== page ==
Immortalization of cells through genetic modification

To achieve cell lifespan extension, biotechnological methods are often used for direct manipulation of a cell’s genome. However, concerns still exist regarding genomic stability and tumorigenicity after genetic modification. For MSCs and progenitor cells, the potential loss of differentiation ability after genetic modification is a problem that cannot be overlooked.

Genetic modification

The introduction of viral oncogenes/oncoproteins and TERT are two typical methods for this type of genetic modification (Table 1).
Table 1

Immortalization of primary cells for therapeutics and research


Cell type




Articular chondrocytes, bone marrow endothelial cells, cranial suture progenitors, foreskin keratinocytes, hepatocyte, keratinocytes, liver renal proximal tubular epithelial cells, mammary epithelial cells, marrow stromal cells, nucleus pulposus cells, podocyte cells, sinusoidal endothelial cells, umbilical cord blood endothelial progenitor cells, umbilical vein endothelial cells, uterine cervix epithelial cells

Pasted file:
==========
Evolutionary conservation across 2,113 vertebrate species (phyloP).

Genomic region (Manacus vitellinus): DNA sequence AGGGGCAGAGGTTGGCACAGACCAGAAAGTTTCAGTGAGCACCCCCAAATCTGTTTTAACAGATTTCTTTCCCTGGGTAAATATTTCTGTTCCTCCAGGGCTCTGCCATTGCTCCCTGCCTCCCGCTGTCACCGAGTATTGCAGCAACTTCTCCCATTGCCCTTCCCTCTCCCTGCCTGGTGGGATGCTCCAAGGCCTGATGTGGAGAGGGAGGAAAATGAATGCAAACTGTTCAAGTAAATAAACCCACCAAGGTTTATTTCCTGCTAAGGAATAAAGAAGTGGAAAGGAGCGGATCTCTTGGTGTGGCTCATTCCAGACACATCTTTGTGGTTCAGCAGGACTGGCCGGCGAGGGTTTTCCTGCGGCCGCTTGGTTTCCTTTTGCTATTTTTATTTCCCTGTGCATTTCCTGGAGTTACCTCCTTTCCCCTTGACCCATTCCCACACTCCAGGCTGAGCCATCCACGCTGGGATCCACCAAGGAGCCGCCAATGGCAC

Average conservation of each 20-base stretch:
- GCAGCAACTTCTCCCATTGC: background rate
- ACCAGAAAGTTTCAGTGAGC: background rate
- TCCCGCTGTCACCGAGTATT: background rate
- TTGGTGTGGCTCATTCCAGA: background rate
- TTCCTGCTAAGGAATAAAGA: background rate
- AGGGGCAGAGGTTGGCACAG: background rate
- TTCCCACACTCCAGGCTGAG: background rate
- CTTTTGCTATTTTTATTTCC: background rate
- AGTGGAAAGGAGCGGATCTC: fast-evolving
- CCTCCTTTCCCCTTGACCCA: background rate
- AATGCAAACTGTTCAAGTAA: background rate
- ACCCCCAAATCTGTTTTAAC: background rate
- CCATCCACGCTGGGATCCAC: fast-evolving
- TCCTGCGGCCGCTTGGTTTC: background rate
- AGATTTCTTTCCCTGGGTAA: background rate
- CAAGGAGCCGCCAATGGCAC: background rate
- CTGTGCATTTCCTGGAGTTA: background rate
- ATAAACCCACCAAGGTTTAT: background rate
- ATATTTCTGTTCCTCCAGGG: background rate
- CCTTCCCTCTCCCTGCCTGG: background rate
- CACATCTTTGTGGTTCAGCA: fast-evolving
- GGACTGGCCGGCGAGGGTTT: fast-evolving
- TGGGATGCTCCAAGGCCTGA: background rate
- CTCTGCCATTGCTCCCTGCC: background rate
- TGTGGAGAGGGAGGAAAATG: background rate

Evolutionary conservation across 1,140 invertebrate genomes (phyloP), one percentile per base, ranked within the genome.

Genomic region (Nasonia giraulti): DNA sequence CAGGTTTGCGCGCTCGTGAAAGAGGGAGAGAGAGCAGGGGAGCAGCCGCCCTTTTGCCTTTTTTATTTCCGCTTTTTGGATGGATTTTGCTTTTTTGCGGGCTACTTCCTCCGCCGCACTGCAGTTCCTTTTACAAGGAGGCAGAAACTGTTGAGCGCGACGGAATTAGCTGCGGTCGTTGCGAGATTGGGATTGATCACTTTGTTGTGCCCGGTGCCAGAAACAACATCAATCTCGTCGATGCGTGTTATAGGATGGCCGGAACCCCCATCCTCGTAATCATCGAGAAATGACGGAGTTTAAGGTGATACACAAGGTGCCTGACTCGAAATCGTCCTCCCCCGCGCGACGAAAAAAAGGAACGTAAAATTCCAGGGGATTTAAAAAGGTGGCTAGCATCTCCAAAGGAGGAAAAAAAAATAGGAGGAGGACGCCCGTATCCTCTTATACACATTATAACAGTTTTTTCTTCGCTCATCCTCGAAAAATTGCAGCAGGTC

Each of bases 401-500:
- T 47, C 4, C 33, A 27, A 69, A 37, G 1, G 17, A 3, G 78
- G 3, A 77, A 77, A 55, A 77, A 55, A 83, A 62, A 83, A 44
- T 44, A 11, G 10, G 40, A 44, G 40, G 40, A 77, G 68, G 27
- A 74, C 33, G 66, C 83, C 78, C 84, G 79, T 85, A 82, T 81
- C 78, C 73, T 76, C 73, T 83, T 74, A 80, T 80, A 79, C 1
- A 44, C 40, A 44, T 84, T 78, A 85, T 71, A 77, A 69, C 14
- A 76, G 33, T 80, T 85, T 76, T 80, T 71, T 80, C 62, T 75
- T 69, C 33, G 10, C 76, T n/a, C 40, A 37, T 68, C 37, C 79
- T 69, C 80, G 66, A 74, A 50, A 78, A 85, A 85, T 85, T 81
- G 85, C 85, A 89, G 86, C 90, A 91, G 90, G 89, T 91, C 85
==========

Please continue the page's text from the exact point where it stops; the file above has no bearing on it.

[154, 233, 238, 287303]



Mouse articular chondrocytes, rat renal proximal tubular epithelial cells




Prostate epithelial cells, neural precursors, embryonic stem cell-derived MSCs

[160, 161, 305]

Oncoprotein(s) and oncogene(s)


Embryonic fibroblasts, keratinocytes

[162, 306]



Adipose-derived stromal cells, amnion-derived stem cells, bone marrow-derived MSCs, cementum-lining cells, cord blood MSCs, dermal microvascular endothelial cells, embryonic stem cells, fetal hepatocytes, hepatic stellate scavenger cells, neural progenitor cells, osteoblasts, periodontal ligament progenitor cells, renal proximal tubule epithelial cells, vocal fold fibroblasts

[178, 215, 307318]


Mouse temporomandibular joint disc cells


TERT and oncoprotein(s)


Adipose-derived stromal cells, amniotic fluid-derived mesenchymal stem cells, bone marrow-derived MSCs, ovarian surface epithelial cells, pancreatic β cells, pancreatic islet cells, periodontal ligament fibroblasts, pulmonary microvascular endothelial cells, renal proximal tubule epithelial cells

[244, 247, 320328]



Rat ventricular cardiomyocytes


TERT and oncogene(s)


Fetal pancreatic epithelial cells, placenta-derived MSCs, adipose-derived stromal cells

[246, 330332]



Bovine germ line stem cells


TERT, oncoprotein(s) and oncogene(s)


Bone marrow-derived MSCs


TERT and suppression of p53 or Rb pathway


Mammary epithelial cells, ovarian surface epithelial cells

[176, 334, 335]